|MLA Citation:||Bloomfield, Louis A. "Question 66"|
How Everything Works 18 Jan 2018. 18 Jan 2018 <http://howeverythingworks.org/print1.php?QNum=66>.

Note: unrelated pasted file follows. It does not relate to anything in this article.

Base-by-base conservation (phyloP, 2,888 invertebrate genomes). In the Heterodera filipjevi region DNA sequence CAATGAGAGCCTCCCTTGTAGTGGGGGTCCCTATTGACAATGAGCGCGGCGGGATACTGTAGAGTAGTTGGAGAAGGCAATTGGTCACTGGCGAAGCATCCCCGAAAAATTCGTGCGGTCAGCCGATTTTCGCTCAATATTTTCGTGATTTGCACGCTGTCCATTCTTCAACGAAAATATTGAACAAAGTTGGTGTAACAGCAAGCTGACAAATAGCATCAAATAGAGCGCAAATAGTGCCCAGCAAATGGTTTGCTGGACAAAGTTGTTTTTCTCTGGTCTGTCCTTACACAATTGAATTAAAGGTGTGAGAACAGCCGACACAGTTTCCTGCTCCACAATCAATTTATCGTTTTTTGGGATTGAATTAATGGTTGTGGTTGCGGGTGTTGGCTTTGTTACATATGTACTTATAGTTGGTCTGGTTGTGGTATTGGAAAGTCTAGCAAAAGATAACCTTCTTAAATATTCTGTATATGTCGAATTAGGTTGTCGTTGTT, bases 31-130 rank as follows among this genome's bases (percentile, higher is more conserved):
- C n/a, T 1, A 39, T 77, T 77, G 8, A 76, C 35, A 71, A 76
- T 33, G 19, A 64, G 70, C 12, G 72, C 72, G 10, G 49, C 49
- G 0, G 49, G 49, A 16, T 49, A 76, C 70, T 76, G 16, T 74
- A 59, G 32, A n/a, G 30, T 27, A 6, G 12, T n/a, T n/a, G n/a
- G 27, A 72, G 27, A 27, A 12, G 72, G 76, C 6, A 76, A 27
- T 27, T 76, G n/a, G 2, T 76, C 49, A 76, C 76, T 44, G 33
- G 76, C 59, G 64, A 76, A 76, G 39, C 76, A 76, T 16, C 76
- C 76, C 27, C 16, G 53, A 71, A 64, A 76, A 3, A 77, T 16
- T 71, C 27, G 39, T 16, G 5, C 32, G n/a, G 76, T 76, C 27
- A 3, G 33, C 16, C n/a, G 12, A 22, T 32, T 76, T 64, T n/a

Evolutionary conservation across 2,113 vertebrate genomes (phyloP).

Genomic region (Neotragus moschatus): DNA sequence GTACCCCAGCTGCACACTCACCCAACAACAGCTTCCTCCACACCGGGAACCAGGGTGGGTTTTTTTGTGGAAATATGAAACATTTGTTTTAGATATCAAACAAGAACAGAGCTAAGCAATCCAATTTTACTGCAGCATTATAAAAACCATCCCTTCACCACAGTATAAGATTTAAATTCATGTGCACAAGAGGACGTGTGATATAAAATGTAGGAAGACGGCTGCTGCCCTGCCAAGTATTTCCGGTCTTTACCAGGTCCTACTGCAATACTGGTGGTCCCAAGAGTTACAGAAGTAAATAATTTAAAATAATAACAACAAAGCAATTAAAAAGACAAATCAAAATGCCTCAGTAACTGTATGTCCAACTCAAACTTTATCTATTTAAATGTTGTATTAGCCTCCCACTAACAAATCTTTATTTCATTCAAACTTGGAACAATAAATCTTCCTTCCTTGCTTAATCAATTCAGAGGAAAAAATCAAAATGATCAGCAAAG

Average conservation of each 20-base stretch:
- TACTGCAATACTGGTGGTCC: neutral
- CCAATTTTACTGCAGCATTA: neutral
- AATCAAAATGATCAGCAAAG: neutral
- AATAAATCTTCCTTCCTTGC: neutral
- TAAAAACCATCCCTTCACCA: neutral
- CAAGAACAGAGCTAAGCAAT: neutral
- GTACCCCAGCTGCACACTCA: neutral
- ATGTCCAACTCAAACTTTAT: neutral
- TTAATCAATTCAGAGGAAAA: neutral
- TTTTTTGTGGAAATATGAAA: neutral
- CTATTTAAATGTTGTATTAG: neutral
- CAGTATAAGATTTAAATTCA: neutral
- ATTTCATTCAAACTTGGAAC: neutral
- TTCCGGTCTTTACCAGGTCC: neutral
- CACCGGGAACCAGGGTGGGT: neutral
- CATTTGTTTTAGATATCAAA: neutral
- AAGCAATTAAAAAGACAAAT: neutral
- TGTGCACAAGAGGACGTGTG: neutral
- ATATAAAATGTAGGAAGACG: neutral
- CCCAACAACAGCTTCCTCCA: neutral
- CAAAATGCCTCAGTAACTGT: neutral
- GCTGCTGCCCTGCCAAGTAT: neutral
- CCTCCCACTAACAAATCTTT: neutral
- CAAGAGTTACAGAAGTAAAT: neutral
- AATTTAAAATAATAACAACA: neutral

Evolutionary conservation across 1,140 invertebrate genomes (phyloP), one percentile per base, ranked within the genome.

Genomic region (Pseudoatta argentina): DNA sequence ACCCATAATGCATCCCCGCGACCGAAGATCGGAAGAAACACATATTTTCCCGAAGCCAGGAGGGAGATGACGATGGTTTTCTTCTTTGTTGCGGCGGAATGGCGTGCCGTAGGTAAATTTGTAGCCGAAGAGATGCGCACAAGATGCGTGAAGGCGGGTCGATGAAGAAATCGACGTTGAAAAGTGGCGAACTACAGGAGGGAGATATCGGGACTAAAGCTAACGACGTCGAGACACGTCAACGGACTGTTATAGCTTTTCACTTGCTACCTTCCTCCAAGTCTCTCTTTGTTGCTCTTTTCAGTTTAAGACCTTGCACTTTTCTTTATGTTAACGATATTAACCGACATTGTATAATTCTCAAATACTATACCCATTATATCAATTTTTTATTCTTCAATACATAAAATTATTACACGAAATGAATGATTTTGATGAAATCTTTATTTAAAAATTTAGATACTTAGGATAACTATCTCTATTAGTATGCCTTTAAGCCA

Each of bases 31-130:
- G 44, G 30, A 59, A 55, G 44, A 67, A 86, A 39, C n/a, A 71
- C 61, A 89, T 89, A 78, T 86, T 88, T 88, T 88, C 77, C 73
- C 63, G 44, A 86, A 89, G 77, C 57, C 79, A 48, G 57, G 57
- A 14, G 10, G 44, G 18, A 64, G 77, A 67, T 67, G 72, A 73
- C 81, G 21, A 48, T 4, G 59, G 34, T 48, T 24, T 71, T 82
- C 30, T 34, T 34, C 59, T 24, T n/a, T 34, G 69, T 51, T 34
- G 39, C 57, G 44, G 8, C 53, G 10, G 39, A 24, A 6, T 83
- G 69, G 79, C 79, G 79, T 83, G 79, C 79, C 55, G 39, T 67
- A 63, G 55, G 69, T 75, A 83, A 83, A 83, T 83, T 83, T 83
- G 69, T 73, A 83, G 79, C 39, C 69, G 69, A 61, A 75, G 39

The car's powered wheels turn for a different reason: they are driven by a torque from the car's engine. As you step on the accelerator, the engine exerts a torque on the wheels and they begin to turn. They would skid backward across the ground where it not for static friction between the wheels and the ground. This static friction opposes the skidding by exerting a forward force on the bottom surface of the wheels. This static frictional force produces a torque on the wheels and that torque partly balances the torque from the engine. The wheels don't skid and they're angular velocities increase relatively slowly. However, the forward frictional force on the wheel's bottom surface isn't balanced elsewhere in the car and the car experiences a forward net force. The car accelerates forward.